A disheveled middle-aged man walks down a nondescript back alley, and up to a garage door. A bell rings, the sliding door lifts open a crack, and he awkwardly slips under. A large sound stage stretches into a darkened expanse, revealing only a standing staircase leading nowhere, an old man in a chair, and a young woman standing next to him with a clipboard. “¿Quién es usted?” echoes the old man in Spanish, which the woman relays in Japanese interpretation, “Anata wa dare desu ka.” “I am Kameoka Takuji, Japanese actor” the disheveled man responds in strained English.
The scene appears in the middle of Satoko Yokohama’s third feature, Haiyu Kameoka Takuji, or "Actor Takuji Kameoka—simplified to The Actor for international distribution. Takuji Kameoka, a prolific and respected performer relegated to bit parts across the wide range of genres in Japanese film, is sent around the country by his agent for productions spanning the nonexistent divide between big budget and indie productions in an industry that relies on overwork and exploitation. The film has a loose, slippery style matching Kameoka’s affable demeanor and boozy condition, endlessly shifting tonal registers along with Otomo Yoshihide’s shape-shifting score. While Yokohama’s The Actor boasts an entertaining veneer of a send-up of the local and international film industry—with numerous in-jokes and cameos that will please familiar cinephiles—the film, like all of the director’s work, is brazenly unconventional and playful, unwilling to be fully defined. The intra-diegetic genre worlds of yakuza and ninja operate by their own rules, actors inexplicably switching roles upon scenes’ repetition, reveling in small variations in performance and mise en scène. So when it dips into the diegesis of Kameoka’s film performances, or even the food and travel programs playing on the bar TV, it does so on beat with the rest of the film. When Kameoka drunkenly wanders off a film set chatting with his agent on his mobile describing a film he’s passionate about, without a cut or crossing any physical threshold, he is suddenly tumbling into the middle of his next performance.
Here, Kameoka has appeared for an audition with an internationally renowned Spanish director named Alan Spesso, who sought him out specifically for the paradoxical simplicity and complexity of a past performance. Laying Kameoka down on the steps of the staircase, Spesso offers him uncertain instruction: “To me, Mr. Kameoka, a film can be likened to sea-sickness. The boat has left port. Show me your sea-sickness.” Kameoka rises, a pale wall appears behind him, where a complex shadowplay is cast, becoming an entire ensemble of performers supporting Kameoka’s movements, which—responding to directions shouted in staccato Japanese interpretation from Spanish—tell the story of love and loss amidst war and death. This moment marks the apotheosis of the film’s blending of Kameoka’s onscreen roles and his performance of everyday life, pulling aways the screen to reveal the brilliance of this actor’s movements, as well as the abandon with which he executes them. As Kameoka’s functional alcoholism and longing for love becomes more clear, the film teases a reflexive, existential drama on the role of fantasy in everyday life. As someone with a recognizable face but unknown name, Kameoka volunteers false identities—such as traveling bowling ball salesman—at his convenience. Outside his time on set, or at the bar, his interactions all take the form of missed connections: he waves back at a stranger eagerly gesturing toward him only to see her attention is directed toward a group of friends calling to her through nearby window, or in the romantic inquiry that becomes a defining fascination of the plot, a possible misrecognition or exaggeration of a charming meet cute fit for a romantic comedy. On a shoot in Nagano, Kameoka’s love interest is found in the proprietor of a local bar, Azumi Murota, played by the truly great Kumiko Aso (also featured in Yokohama’s Ultra Miracle Love Story, AKA “Bare Essence of Life,” of 2010). But the roles they will play in each other’s life are unclear, and tension pulls at the degree of control they both have over their fates.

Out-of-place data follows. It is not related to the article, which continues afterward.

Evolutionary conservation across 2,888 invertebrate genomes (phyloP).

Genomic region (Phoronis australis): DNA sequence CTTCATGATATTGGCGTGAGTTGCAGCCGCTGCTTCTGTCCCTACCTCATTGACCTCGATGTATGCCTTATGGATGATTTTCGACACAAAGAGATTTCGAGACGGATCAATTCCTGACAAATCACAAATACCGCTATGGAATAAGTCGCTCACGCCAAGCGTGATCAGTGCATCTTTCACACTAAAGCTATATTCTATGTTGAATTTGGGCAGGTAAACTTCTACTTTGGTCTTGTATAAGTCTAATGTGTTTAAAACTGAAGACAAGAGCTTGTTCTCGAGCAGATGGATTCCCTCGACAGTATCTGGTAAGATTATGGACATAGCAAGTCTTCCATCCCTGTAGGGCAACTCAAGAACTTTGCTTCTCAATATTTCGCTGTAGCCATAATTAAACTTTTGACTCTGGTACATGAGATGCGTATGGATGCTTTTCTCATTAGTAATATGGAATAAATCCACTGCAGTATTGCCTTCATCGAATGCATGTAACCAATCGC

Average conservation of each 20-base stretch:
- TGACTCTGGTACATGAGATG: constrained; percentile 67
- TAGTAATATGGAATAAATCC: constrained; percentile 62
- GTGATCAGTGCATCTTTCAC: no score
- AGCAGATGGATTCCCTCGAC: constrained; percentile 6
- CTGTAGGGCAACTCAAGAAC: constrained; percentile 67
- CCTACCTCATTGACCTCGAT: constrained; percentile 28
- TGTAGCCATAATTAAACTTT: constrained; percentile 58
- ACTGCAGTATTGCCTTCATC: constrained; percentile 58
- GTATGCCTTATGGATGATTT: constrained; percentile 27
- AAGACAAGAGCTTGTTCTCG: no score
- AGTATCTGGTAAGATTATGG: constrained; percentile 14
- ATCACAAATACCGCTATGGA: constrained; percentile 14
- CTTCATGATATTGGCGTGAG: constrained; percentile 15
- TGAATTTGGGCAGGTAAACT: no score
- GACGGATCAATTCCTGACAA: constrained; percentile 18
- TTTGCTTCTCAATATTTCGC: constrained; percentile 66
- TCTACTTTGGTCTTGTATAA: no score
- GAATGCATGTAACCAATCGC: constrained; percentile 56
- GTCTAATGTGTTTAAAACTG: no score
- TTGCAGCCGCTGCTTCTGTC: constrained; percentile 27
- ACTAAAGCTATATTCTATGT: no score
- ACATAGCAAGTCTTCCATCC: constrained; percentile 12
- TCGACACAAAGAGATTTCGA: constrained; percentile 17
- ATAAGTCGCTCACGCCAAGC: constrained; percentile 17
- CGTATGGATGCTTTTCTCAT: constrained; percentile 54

In the title role, Ken Yasuda, known in Japan for supporting roles at a somewhat higher but still relative level to those of Kameoka, as well as his part in the acting unit TEAM NACS, and internationally for his many voice performances for Studio Ghibli delivers a career-defining performance befitting late Chaplin or early Keaton. Here adapting Akito Inui’s novel, Yokohama approaches the film with the same daring focus on a social misfit she did with her first two features German + Rain of 2007 and Ultra Miracle Love Story, each from her own original script. Having directed three shorts since 2010, Yokohama’s return with The Actor is a true cause for celebration.